Let me start with a claim that will seem strange to anyone who knows Blue's Clues.
CLAIM: Blue's Clues always has more than three clues, in every episode.
If you've ever seen the show, you'll probably recall that Blue leaves her paw prints on the clues, but you may be wondering if I can count, since she always leaves three paw prints. One of the catchphrases of the show is, in fact, "We've found all three clues!"
Now, I could just leave you with my thesis statement: The show always gives more than three clues. But by itself, that's pretty cryptic. You might reject it outright, since you don't know why I said it.
So now I have to defend it. Let's consider an example. In one episode, Joe and friends are putting together an "alphabet train" -- a series of boxes, each labeled with a letter of the alphabet and containing an object that starts with the appropriate letter. Joe asks Blue what should go in the "Z" box, and Blue leaves three paw-print clues to tell him what she thinks should go in the box (a stuffed-animal zebra). By the time you or your child is sitting in the "thinking chair" and trying figure out the puzzle, you have the following clues:
1. You know it goes in a box.
2. You know it starts with the letter Z.
3. You know it involves the color white.
4. You know it involves the color black.
5. You know that every time the clues are shown, Blue's Clues plays a snippet of African drum music that's unique to this episode.
That's more than three clues. Only three came with paw prints, but the others are still clues. The show regularly (and cleverly) tucks additional clues into its program. Sometimes there are musical clues, like the one above, or there are pictures hanging on the wall in the background related to the puzzle's answer. But there's always more than three clues for the viewer to think about.
What's this have to do with writing?
Well, from time to time, students will complain to me about writing or reading assignments, saying that we college folk seem to like stuff that's really long-winded. Last term, a student asked me, point-blank, "Why not just come right out and say what you mean? I don't think it's necessary to go on and on about it."
But if I'd done that with my observation about Blue's Clues, you might have rejected my point entirely -- it's a strange point, and without an explanation looks like it must be wrong. To make my point clear -- or even remotely acceptable -- I had to explain what I meant. I had to give an example.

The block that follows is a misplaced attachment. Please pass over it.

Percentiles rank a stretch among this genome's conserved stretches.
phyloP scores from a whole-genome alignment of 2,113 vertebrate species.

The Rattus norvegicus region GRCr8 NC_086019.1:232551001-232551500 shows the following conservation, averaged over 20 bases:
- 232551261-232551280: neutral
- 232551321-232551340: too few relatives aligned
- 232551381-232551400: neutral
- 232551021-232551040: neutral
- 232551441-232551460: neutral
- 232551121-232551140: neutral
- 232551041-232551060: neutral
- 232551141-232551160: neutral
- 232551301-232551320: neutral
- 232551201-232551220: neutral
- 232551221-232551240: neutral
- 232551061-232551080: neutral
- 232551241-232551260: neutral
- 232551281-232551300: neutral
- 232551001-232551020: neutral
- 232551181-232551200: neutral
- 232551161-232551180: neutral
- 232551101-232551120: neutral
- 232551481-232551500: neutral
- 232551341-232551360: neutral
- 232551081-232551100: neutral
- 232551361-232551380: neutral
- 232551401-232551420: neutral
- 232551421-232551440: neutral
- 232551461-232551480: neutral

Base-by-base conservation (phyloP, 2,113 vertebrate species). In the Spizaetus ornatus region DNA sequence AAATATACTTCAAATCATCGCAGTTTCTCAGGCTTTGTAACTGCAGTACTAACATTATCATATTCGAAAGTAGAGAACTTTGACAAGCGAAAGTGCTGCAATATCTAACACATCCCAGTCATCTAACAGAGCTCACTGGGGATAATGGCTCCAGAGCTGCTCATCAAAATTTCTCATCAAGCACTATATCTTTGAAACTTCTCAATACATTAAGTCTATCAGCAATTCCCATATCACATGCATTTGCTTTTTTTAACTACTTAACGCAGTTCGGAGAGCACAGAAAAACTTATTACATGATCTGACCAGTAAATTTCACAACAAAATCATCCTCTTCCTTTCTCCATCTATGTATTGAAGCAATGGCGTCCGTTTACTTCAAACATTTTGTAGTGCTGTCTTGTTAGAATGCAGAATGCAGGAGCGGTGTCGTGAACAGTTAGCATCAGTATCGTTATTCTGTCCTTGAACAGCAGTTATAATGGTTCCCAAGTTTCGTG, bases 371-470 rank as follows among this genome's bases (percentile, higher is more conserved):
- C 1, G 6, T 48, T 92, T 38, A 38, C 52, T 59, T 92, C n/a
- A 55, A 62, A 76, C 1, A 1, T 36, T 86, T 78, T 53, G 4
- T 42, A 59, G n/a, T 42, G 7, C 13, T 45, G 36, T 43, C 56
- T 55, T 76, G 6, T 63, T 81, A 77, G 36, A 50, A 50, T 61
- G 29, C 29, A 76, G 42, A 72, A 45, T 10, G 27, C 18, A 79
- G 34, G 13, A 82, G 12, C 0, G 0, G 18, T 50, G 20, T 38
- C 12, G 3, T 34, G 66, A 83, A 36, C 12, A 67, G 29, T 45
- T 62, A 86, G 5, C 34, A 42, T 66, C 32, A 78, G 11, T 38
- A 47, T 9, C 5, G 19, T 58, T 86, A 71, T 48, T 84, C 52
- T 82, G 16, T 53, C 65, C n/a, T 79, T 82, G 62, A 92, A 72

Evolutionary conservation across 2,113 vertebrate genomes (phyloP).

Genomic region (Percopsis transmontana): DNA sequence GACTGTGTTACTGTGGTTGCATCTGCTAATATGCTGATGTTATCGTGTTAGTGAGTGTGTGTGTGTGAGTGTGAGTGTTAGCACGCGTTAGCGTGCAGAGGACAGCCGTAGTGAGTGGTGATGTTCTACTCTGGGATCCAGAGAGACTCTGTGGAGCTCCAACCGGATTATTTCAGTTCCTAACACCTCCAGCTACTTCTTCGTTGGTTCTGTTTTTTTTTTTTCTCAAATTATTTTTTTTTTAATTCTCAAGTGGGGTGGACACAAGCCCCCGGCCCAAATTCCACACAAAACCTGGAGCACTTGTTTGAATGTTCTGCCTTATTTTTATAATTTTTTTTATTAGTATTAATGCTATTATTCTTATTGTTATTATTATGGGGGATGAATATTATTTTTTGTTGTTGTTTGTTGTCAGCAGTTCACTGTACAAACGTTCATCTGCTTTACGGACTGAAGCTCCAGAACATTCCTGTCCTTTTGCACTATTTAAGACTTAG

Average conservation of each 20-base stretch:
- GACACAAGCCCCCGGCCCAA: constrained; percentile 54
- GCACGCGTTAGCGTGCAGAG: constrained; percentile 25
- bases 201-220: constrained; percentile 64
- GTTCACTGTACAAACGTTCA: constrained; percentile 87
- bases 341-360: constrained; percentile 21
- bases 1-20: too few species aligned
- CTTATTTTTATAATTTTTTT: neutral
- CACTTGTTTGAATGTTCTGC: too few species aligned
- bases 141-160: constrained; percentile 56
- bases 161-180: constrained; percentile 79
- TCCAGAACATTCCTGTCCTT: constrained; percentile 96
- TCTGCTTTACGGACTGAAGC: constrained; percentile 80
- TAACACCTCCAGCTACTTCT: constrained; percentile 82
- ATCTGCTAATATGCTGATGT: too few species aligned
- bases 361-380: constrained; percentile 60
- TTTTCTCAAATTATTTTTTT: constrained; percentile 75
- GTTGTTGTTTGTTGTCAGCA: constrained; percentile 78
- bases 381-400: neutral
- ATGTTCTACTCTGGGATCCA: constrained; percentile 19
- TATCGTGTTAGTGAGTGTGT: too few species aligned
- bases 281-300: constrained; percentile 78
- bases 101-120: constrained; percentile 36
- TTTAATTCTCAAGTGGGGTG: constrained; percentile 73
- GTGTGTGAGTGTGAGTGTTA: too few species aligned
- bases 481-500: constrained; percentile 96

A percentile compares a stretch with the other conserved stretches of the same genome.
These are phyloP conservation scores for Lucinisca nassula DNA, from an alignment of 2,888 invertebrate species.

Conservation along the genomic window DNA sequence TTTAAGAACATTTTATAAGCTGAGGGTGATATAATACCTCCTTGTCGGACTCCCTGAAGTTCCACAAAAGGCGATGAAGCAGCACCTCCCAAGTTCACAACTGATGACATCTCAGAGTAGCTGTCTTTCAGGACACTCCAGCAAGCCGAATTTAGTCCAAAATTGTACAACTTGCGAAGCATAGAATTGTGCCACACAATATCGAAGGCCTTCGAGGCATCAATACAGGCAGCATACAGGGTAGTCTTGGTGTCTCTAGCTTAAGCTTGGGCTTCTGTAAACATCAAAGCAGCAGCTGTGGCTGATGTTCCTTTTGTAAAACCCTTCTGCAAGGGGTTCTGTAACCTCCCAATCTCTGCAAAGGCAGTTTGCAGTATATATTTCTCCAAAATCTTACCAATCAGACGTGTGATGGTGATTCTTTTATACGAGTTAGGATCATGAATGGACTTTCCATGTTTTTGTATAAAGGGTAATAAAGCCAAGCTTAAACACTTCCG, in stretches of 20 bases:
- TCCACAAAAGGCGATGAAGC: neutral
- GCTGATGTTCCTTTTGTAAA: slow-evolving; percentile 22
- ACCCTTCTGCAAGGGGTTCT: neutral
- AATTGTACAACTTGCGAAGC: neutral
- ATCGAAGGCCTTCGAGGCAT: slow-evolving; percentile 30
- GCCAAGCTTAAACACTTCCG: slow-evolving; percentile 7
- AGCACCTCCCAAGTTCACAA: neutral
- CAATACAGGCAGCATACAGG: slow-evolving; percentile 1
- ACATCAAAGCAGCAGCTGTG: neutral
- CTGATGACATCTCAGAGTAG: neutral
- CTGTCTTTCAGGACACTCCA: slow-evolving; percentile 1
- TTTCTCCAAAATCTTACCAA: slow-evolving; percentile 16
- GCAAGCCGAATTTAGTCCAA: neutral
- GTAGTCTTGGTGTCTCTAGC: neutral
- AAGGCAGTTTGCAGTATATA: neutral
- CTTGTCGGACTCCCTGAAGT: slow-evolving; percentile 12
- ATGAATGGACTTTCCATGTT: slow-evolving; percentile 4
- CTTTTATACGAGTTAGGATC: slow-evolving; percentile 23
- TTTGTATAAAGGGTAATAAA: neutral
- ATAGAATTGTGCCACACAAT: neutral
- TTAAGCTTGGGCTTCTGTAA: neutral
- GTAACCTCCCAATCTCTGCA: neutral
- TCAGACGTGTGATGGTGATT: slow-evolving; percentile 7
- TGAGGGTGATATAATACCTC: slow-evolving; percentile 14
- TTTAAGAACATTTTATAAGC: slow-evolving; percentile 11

Now, if I'd said, "Blue's Clues has three clues," I wouldn't have needed to explain much. It's a fairly obvious point and not immediately controversial. What's to explain? It can be stated in a single sentence and left at that.
The same dynamics apply to thesis statements in student papers or assigned readings.
If your thesis is familiar and noncontroversial ("Murder is wrong!"), writing three pages on it probably feels strange. It should.
On the other hand, if your thesis is controversial or surprising ("Computer hackers are worse than murderers, and should be executed"), you need to do more than just "get to the point." The point isn't enough. You need to give reasons. (The computer hacker example is real, though Landsburg is playing Devil's advocate a bit, and having fun. Click the previous link to read his argument.)
Which brings us to two of the most significant problems in student argumentation:
- Some students write three pages about why murder is bad, and thus say way too much on something that didn't really need it.
- Others say we should execute computer hackers (or something similarly surprising), and don't explain sufficiently why they hold such a strange position.
To understand what I mean by "high-definition writing," imagine watching Avatar in high-definition 3D, and compare that experience to watching the same movie on a small black-and-white television with poor reception.
They both have the same plot. They're the same movie.
Would you get the same value out of each of them?
No, of course not. As a skilled film viewer, you'd probably prefer the high-definition experience. It enables you to immerse yourself in James Cameron's vision much better. The tiny, fuzzy, black-and-white image has too much distortion -- sure, you can follow the plot okay, but you're probably going to be distracted by all the technical issues.
That scenario is very similar to two essays about executing computer hackers: a low-definition one that makes its point, but leaves the reasons murky or muddles them with distracting errors; and a high-definition essay that states reasons clearly, provides examples, anticipates objections, and is edited closely enough that we're not distracted by errors. Both papers say we should execute hackers, but one of them is far more likely to persuade us that the writer isn't ... well, insane.
High-definition writing enables us to immerse ourselves in the author's strange, personal world without being distracted by technical issues. We emerge at the end of the experience having seen the world differently, having seen the world through another person's eyes. We can go to our friend and represent your point of view accurately, even if you're not there to speak up for yourself.
In short, while Blue's Clues highlights three clues for its viewers, I prefer to emphasize just two clues for student writers:
- Practice coming up with points of view that require defense.
- Practice defending them, perhaps by getting into friendly "Devil's Advocate" arguments with friends.